pigment granules in iris pigment epithelium of diabetics


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    Reykjavlk, Iceland, 20-24 June 1971

    From the Department of Anatomy (Head: I;. Bierring), University of Odense, Denmark and

    the Debartment of Obhthalmology (Heads: P. M . Mdler and E. Goldschmidt), Odense, Denmark




    The iris pigment epithelium of four diabetics has been studied with special reference to its fine structure. Some of the pigment granules were seen to have undergone changes, being apparently in a state of disintegration. Further, accumulation of glycogen was noticed in the cells and in the intercellular spaces.

    Keywords: iris - pigment epithelium - diabetes - glycogen - melanin granules.

    Diabetic iriopathy is a well-known phenomenon, described as early as the end of the nineteenth century (Kamocki 1887). Especially the pigment epi- thelium on the posterior surface of the iris displays characteristic changes e.g. lacy vacuolation. These changes can be observed clinically and light-micro- scopically. The iris pigment epithelium of four diabetics has been examined, and certain results of electron microscopy will be reported below.

    The composition of the series is shown in Table I, where the estimated dura- tion of the disease also is stated for the individual patient. Further, it is seen in the table that in two cases the specimen studied was from a biopsy of iris removed in connection with cataract extraction, while in the two others the iris specimen came from enucleated eyes.


  • Table I . ~

    Patient Duration of code Sex Age diabetes (years)

    Pigment granule Remarks concerning Clinical observations specimens in iris changes

    A male 25 7 enucleation owing to uveal melanoma

    B male 28 2 iris biopsy specimen excised at cataract operation

    C female 34 14 iris biopsy specimen excised at cataract operation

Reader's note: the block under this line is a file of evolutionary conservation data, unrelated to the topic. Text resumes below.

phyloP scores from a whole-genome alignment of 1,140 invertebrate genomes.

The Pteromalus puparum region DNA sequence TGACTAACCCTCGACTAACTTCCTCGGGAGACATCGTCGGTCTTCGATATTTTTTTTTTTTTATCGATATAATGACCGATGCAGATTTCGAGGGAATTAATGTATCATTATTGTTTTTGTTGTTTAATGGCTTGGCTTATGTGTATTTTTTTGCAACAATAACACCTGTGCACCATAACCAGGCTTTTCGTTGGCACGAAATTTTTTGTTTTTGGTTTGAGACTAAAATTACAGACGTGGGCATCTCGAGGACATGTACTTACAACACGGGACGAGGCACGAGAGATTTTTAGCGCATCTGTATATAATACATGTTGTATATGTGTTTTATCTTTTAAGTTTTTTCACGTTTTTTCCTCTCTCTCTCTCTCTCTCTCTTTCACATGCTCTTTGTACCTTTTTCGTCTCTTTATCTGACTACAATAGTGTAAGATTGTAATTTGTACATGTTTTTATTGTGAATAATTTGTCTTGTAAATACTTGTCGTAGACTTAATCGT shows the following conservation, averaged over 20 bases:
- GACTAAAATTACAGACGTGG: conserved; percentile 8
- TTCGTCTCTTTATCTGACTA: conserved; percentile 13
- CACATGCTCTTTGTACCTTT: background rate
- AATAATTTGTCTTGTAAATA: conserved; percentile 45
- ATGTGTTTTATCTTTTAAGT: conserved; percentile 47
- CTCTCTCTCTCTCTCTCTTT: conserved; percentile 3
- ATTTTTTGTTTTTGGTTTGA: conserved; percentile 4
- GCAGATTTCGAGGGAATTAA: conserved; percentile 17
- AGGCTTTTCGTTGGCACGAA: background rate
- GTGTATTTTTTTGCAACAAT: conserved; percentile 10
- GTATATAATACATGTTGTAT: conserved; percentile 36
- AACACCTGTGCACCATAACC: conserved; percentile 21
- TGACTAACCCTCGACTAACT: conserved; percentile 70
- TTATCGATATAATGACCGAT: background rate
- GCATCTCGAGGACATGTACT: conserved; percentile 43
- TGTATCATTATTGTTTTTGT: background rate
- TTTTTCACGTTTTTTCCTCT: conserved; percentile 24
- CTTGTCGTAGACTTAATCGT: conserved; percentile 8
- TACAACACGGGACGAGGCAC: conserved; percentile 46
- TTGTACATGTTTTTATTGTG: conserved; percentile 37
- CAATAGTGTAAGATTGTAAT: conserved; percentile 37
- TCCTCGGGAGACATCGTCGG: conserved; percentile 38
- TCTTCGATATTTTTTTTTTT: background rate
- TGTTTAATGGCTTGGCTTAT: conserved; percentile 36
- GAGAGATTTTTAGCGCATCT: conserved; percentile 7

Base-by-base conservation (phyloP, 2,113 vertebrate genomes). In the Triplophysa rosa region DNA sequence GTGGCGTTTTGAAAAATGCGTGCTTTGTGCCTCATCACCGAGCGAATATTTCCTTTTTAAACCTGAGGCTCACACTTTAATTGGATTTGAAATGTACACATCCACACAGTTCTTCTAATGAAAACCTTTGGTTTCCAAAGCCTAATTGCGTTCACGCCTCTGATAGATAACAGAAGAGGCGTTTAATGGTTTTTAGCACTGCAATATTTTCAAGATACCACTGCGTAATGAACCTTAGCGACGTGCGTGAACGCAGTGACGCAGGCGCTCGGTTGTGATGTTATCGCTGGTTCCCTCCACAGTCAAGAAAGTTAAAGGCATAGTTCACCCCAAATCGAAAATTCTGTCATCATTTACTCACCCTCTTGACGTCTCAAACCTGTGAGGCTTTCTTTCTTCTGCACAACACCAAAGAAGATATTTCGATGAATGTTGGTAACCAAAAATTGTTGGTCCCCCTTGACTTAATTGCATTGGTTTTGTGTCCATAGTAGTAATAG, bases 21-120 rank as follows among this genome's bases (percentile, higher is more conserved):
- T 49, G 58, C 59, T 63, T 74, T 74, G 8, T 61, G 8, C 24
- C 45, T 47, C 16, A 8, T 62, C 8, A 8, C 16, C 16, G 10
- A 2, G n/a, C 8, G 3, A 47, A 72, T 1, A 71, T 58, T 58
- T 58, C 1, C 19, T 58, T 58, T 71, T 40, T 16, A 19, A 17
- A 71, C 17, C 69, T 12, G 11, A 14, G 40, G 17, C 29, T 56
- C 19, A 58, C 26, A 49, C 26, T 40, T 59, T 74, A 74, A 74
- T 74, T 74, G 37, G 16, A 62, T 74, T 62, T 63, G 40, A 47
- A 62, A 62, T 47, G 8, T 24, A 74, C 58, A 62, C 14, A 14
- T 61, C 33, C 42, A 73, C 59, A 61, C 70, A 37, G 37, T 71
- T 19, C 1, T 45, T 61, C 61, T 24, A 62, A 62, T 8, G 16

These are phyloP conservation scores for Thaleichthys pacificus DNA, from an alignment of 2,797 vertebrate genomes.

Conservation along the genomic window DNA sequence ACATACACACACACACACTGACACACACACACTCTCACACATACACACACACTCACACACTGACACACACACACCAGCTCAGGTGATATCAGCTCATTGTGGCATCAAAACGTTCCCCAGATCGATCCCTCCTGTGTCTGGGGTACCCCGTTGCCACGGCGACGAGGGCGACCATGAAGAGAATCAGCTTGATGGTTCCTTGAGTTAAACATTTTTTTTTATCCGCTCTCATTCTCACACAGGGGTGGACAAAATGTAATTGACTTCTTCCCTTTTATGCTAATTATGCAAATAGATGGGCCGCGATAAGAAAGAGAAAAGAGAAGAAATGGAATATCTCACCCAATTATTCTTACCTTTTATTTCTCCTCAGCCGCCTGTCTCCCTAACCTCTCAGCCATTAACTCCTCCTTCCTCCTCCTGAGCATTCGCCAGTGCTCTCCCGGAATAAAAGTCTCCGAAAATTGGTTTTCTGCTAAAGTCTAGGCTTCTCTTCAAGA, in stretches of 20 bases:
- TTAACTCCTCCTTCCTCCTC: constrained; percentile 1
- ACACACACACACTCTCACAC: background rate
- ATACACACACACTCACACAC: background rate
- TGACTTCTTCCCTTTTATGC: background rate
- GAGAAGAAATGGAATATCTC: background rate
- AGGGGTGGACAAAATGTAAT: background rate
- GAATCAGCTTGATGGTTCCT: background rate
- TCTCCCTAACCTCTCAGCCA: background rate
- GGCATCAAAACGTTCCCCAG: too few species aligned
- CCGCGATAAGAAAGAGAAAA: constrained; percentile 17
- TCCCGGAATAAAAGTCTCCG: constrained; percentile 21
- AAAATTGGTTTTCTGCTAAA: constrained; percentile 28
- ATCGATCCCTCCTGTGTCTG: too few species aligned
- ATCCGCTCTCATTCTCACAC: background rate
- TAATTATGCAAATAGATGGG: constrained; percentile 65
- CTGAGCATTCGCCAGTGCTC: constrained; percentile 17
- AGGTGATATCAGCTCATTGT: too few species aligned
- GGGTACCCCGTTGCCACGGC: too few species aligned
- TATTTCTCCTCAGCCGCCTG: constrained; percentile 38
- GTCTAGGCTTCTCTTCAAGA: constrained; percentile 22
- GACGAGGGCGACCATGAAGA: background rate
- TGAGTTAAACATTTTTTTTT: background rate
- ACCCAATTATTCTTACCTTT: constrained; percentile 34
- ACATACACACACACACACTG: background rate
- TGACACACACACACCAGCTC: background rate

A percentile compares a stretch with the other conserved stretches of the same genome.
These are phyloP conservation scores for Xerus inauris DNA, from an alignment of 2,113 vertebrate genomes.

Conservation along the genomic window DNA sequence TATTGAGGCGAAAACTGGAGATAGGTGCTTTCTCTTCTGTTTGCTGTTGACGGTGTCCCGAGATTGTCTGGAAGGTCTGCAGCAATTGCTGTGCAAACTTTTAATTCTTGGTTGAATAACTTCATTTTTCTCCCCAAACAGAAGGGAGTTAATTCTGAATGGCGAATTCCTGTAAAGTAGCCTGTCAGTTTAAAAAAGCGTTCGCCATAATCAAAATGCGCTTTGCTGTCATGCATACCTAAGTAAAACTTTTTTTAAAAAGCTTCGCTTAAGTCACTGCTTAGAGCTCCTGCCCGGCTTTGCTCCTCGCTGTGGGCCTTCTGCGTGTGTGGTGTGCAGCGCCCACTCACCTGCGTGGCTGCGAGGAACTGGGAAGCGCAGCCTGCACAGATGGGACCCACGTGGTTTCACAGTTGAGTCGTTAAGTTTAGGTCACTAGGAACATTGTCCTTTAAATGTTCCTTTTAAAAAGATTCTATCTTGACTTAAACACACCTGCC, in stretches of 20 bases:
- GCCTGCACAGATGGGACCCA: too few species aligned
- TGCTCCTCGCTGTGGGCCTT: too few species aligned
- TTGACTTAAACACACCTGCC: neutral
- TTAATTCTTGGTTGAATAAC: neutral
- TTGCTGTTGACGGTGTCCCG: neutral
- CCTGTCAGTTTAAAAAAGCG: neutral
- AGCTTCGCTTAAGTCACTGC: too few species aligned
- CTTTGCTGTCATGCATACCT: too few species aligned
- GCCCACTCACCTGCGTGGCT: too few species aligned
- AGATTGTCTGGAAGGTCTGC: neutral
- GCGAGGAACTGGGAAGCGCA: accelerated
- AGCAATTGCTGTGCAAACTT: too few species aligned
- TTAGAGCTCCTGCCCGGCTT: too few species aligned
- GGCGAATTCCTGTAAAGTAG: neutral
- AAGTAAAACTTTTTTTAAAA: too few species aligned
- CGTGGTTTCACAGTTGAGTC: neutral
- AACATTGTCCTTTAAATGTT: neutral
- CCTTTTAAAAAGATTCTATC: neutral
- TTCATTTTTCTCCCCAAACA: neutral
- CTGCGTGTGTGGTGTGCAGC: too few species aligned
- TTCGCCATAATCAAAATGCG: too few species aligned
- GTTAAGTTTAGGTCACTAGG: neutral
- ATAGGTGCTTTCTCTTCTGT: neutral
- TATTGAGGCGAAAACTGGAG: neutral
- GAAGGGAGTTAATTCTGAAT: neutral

intractable haemorrhagic glaucoma

    D female 52 24 enucleation owing to

    mild atrophy of pigment epithelium

    mild atrophy of pigment epithelium

    mild atrophy of pigment epithelium

    grave atrophy of pigment epithelium

    only scattered changes

    scattered changes

    fairly extensive changes

    extensive changes

  • J. Hvidberg-Hansen

    All the specimens obtained were immediately fixed in cacodylate-buffered 4 O/O glutaraldehyde. Then followed postfixation in osmium tetroxide and, after dehydration, embedding in araldite.

    From patient A iris tissue was taken for glycogen digestion, the glutaralde- hyde-fixed block having been incubated in amylase (2 mg/ml) for 15-30 minutes at 37' (Thornell 1969) prior to osmium fixation.

    Further, iris tissue from the same patient was subjected to ribonuclease digestion. Control specimens were in both cases incubated without addition of enzyme.

    A JEM T 7 electron microscope was used for electron microscopy. In ad- dition, semifine sections were subjected to light microscopy.

    In the present communication only fine-structural changes will be commented on, and even only in as far as such changes served to distinguish the pigment

    Fig. 1. Survey of pigment epithelium in diabetic patient. Intracellular glycogen accumulation is marked by asterisks and intercellular glycogen accumulation by arrows. PC: posterior chamber, N: nucleus in pigment epithelium, and D: nucleus in dilatator muscle cell.

    10 microns indicated.


  • Iris Pigment Epithelium in Diabetics

    epithelium of diabetics from that of 16 non-diabetic controls (J. Hvidberg- Hansen 1971).

    That which in the first place attracted attention was observathon of some changes in the pigment granules (Figs. 3 and 4). Such changes have not been noticed on examination of non-diabetics, though the pigment configuration displays certain variations. The changes, which might create the illusion of disintegration of the pigment granules, were noticed in all four diabetics, though in different degrees, cf. Table I. A fairly small proportion only of the pigment granules had changed. These often lay in groups typically situated close to the cell boundary bordering on the posterior chamber. Within the cir- cumference of the disintegrated granules the cytoplasm was found to contain electron-opaque particles, which seemed to correspond to the contents of the pigment granules. These particles remained uninfluenced by amylase and ribo- nuclease.

    Fig. 2. Section of pigment epithelium after amylase treatment. Large areas between the pig- ment granules and the intercellular spaces (F) are empty, unlike the conditions without amylase treatment. P marks an abnormal pigment granule and L a droplet of lipid.

    3 microns indicated.


  • J . Hvidberg-Hansen